The great critical and audience success of Toy Story 3 continues Pixar's unprecedented streak of success--in any type of filmmaking, not just animation--leads one to contemplate why this team continues to make good films, let alone landmarks in their field.
What is remarkable, if not miraculous about Pixar, is that they combine (1) cutting edge technology--the raison d'etre for Pixar; (2) top-level animation skill; and (3) straightforward film skills, including editing, camera movement but most especially long and painstaking development of story.
When you think of it, those are the skills that the original Walt Disney organization offered, but they still stumbled on story fairly frequently, and often did not have the money to push technology. And Disney never had a streak of first-rate features in his life like Pixar has.
Everyone is aware of this, especially the rock-solid story construction under the leadership of John Lasseter. But we all seem to forget that Pixar executes first rate animation. Most notable in Toy Story 3 is the Spanish version of Buzz, little Bonnie, and Andy himself. (You would be surprised to look at the first film to see how crudely Andy is animated--he doesn't much very differently from Woody himself.)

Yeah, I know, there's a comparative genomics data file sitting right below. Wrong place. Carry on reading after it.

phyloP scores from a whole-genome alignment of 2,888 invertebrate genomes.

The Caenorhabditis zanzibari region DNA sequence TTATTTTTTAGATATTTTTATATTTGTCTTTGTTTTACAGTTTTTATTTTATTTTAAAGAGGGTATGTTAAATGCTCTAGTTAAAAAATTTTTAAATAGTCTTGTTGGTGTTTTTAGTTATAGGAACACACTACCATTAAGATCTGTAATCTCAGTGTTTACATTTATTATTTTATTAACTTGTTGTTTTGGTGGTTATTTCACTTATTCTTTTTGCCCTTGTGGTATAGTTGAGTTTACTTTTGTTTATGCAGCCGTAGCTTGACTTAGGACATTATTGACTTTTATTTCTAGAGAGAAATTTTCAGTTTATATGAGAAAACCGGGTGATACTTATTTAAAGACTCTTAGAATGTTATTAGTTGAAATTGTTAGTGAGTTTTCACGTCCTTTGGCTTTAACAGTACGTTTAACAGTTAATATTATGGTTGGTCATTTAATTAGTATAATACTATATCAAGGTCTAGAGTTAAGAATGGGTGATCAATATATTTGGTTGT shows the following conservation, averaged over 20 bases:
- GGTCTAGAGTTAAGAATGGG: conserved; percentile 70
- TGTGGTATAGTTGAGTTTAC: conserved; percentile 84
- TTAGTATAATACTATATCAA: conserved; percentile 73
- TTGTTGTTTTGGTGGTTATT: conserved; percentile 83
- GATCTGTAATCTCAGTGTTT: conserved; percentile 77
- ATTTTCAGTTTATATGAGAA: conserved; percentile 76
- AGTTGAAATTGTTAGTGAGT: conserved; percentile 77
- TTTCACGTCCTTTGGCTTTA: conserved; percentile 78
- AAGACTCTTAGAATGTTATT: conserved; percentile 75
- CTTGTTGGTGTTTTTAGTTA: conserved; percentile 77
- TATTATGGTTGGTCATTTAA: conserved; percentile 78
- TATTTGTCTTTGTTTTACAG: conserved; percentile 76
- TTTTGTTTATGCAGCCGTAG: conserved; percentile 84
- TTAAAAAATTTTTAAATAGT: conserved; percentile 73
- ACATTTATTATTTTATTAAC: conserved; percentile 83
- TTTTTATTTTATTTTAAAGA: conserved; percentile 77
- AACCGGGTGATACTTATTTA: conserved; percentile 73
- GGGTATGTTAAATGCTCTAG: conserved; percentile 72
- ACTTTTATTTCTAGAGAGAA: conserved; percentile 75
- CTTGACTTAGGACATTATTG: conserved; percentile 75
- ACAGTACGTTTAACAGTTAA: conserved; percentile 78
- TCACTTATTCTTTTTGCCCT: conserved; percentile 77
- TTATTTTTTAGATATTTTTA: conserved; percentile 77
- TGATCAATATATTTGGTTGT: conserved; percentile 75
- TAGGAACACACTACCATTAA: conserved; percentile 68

Maybe the absolute highlight is the simple and authentic way in which the characters look at each other and hold hands when they believe they are facing their doom. There is not a trace of irony or camp, and audiences are devastated.
Because finally, the heart of animation is characterization by physical representation--the same thing that actors do, except being done by visual artists, via detailed observation, recreation and heightening of expressive movement. Plus, it can be real real funny, too.